How Reset Digital’s new programmatic marketplace aims to help Black-owned newspapers sustainably grow

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At the beginning of February, advertising agency Reset Digital launched a new programmatic marketplace for the National Newspaper Publishers Association (NNPA), a trade organization that represents more than 200 Black-owned newspapers in the U.S., including the Sacramento Observer, The Philadelphia Tribune and the Dallas Examiner.

The goal of the marketplace was to connect large advertisers like Procter & Gamble and Verizon with publications that hadn’t been equipped to run national programmatic ad campaigns, which ultimately led them to miss out on critical revenue.

On the latest episode of the Digiday Podcast, Reset Digital’s CEO Charles Cantu said that this collaboration with the NNPA went beyond the creation of a marketplace, to provide these news publications with the tech stacks necessary to run ads, as well as teach them how to sustainably build their online audiences.

Below are highlights from the conversation, which have been lightly edited and condensed for clarity. 

Building the programmatic foundation

One of the publishers that we like to talk about, as a good use case, is Quintessential Gentleman, an online magazine publication, Black-owned and operated. [It brings in] 10,000 to 15,000 uniques monthly, so not a big site at all. And quite frankly, this young gentleman was making money selling regional, hard coded ad campaigns and sponsorships. So no real digital or real time ad enablement was happening there.

 We brought an ad server to him, we brought our SSP to him, we brought a video player to him, and so now he’s able to participate on a level that he never would have before, right? And those are things that alone would have cost him $1,500 to $2,500 a month in technology fees, which quite frankly, he wasn’t making, so it wouldn’t even make sense for him to do all of that just to come home with a check with 500 or 1,000 bucks, even 5,000 bucks a month. Just wouldn’t pencil out for him. And that’s the same across the board for small publishers. We super serve folks that are underrepresented.

70% goes to the publisher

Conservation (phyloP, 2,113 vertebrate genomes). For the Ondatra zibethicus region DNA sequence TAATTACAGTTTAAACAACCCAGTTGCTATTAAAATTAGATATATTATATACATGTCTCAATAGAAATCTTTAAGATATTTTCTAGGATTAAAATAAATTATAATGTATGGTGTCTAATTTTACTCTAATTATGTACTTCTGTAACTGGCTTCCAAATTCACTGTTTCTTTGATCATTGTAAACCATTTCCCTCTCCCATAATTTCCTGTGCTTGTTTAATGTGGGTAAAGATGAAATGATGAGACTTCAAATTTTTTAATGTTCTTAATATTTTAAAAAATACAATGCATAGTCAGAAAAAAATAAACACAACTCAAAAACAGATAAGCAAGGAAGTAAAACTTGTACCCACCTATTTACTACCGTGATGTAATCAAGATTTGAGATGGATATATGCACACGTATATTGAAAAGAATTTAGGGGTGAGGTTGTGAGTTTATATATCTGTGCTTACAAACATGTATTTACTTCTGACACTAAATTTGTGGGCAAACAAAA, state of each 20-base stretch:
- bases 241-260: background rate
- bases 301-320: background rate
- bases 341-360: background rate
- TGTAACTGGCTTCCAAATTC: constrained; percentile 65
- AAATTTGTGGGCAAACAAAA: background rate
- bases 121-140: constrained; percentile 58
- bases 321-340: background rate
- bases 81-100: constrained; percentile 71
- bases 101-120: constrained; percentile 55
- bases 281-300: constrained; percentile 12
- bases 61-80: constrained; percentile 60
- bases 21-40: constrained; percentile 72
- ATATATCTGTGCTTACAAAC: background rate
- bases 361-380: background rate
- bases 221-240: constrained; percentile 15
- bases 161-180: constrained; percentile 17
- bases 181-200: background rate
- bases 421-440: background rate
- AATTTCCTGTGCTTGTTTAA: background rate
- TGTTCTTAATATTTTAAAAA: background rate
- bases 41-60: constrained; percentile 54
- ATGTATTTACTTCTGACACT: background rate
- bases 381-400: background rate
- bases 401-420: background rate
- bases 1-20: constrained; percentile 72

The majority of the dollar goes to the publisher, full stop. So unlike other [marketplaces] that are [available], we built all the technology. So in some cases, we subsidize the ad server, we pay a third-party ad server to bring those folks on to because we have a buy-side ad server, not a sell-side ad server, so that’s an important part that we pay for. Same thing with the video player, we didn’t build our video player, we [brought] in a third party. And we bring those solutions to them and we pay for that, so there’s no out-of-pocket for them.

And then on the other side of the question, you know, an example of Procter & Gamble or Verizon, more than 70 cents on the dollar actually goes to the publishers. [That] is very unlike what you see in open marketplaces, and even, quite frankly, big DSPs that have curated their own marketplaces that publish numbers of 60% margins. That’s 30 cents on the dollar going to the publisher. We’re the opposite of that.

Prioritizing stability for publishers

First year, our goal is [to have] about 15% of their inventory monetized programmatically. That may grow, but that’s the initial focus. And it depends on the publisher. So [for] some publishers, I think, an issue in the marketplace today is that a lot of [Black-owned publications] are oversold. And I guess that’s a good problem to have, but at the same time, you’ve got folks trying to figure out how to fill in that inventory and not everyone knows how to do it.

In the case of what we’re trying to do, we’re trying to make sure that we’re growing their businesses and helping them increase their traffic volume, in addition to being able to take down what is the existing 15%. So this is a true grow the pie solution, where we’re helping grow the audiences on the site. So at the NNPA, they had Google teaching Black newspapers how to increase their online rankings and increase their visits because all of these things matter. It’s not just about ad enabling what exists. It’s about playing catch up, so that the whole thing grows the way we want it to grow.

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